• Mike Poteet

    I can kinda make my peace with Man of Steel as the “rough patch” in our hero’s life, as you say; but not quite, because, although we are *told* time and time again that he is a symbol of hope, we never really *see* it. He is so busy saving people (the ones he can, anyway – too bad for lots of folks in downtown Metropolis), he doesn’t have time to inspire them. Maybe if this movie had been book-ended by framing sequences of some kid wondering, “Gee, dad, where did Superman come from, and was he always so super?” But I suppose such a device is too “cutesy” for today’s cinema.

    Anyway, interesting thoughts. Despite having come out strongly in favor of it at the time, I am still struggling with my own feelings on the film.

    • RsquaredComicz

      Thanks for reading and commenting! I wonder how my perspective on it would potentially be different if I was a Superman fan in some way, and went into it with certain expectations based off of that. Looking forward to see how they do the sequel, because much of my commentary was based on certain things about the character being addressed/emphasized in later films.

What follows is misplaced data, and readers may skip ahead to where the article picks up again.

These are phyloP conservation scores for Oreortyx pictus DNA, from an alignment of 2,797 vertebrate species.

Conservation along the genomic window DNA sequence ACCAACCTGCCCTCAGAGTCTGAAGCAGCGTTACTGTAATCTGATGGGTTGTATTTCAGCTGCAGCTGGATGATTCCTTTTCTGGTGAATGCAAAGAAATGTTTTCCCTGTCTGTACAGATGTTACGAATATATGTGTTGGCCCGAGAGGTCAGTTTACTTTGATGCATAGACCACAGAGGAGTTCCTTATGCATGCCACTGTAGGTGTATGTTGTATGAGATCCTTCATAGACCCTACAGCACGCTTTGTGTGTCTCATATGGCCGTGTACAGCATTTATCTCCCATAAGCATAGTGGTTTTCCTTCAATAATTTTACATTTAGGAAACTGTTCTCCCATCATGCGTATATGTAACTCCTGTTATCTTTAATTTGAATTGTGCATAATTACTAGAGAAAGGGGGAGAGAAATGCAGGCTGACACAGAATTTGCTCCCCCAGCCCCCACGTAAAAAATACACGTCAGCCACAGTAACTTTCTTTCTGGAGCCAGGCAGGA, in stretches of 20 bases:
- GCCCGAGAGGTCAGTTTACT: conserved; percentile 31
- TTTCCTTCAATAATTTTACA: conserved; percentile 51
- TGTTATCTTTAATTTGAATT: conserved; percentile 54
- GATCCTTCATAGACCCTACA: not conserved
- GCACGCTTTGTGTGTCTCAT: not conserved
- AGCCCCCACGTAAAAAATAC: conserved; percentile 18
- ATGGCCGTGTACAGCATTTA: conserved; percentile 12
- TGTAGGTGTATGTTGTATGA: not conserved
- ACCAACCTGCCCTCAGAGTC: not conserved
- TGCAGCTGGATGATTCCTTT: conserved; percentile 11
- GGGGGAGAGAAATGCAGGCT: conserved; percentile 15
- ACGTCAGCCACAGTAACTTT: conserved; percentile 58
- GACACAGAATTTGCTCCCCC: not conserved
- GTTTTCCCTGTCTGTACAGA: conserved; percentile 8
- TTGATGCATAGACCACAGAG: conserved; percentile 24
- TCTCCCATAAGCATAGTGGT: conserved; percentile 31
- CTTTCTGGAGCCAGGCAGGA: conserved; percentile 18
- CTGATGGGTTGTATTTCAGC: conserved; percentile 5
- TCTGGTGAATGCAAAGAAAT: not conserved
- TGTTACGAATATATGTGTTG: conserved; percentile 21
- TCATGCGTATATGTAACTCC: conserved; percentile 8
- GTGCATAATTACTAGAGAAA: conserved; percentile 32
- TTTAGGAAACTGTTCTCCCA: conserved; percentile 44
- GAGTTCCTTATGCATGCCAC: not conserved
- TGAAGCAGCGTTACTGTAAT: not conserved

• Doug Curtis

    I have many mixed feelings about this film. One this is I dislike Pa Kent’s paranoia “don’t show your powers, ” “Maybe you should have let those kids die on the bus.” NO! The Pa Kent I knew from the old comics, even from Smallville was far more honorable than the one presented in the movie. I was very disappointed. There were tiny little moments I did like, like when he said, “you are my son,” that chokes me up. However, even his own sacrifice to save the dog was ridiculous. I’m sorry, we all love dogs, but the old Superman I knew would have saved Pa Kent and everybody knowing it, be danged. He would have done it. I found Pa Kent’s death in the original Superman movie to be far more poignant, and Superman’s inability (and it was truly a situation where he could not save) to save him was more real.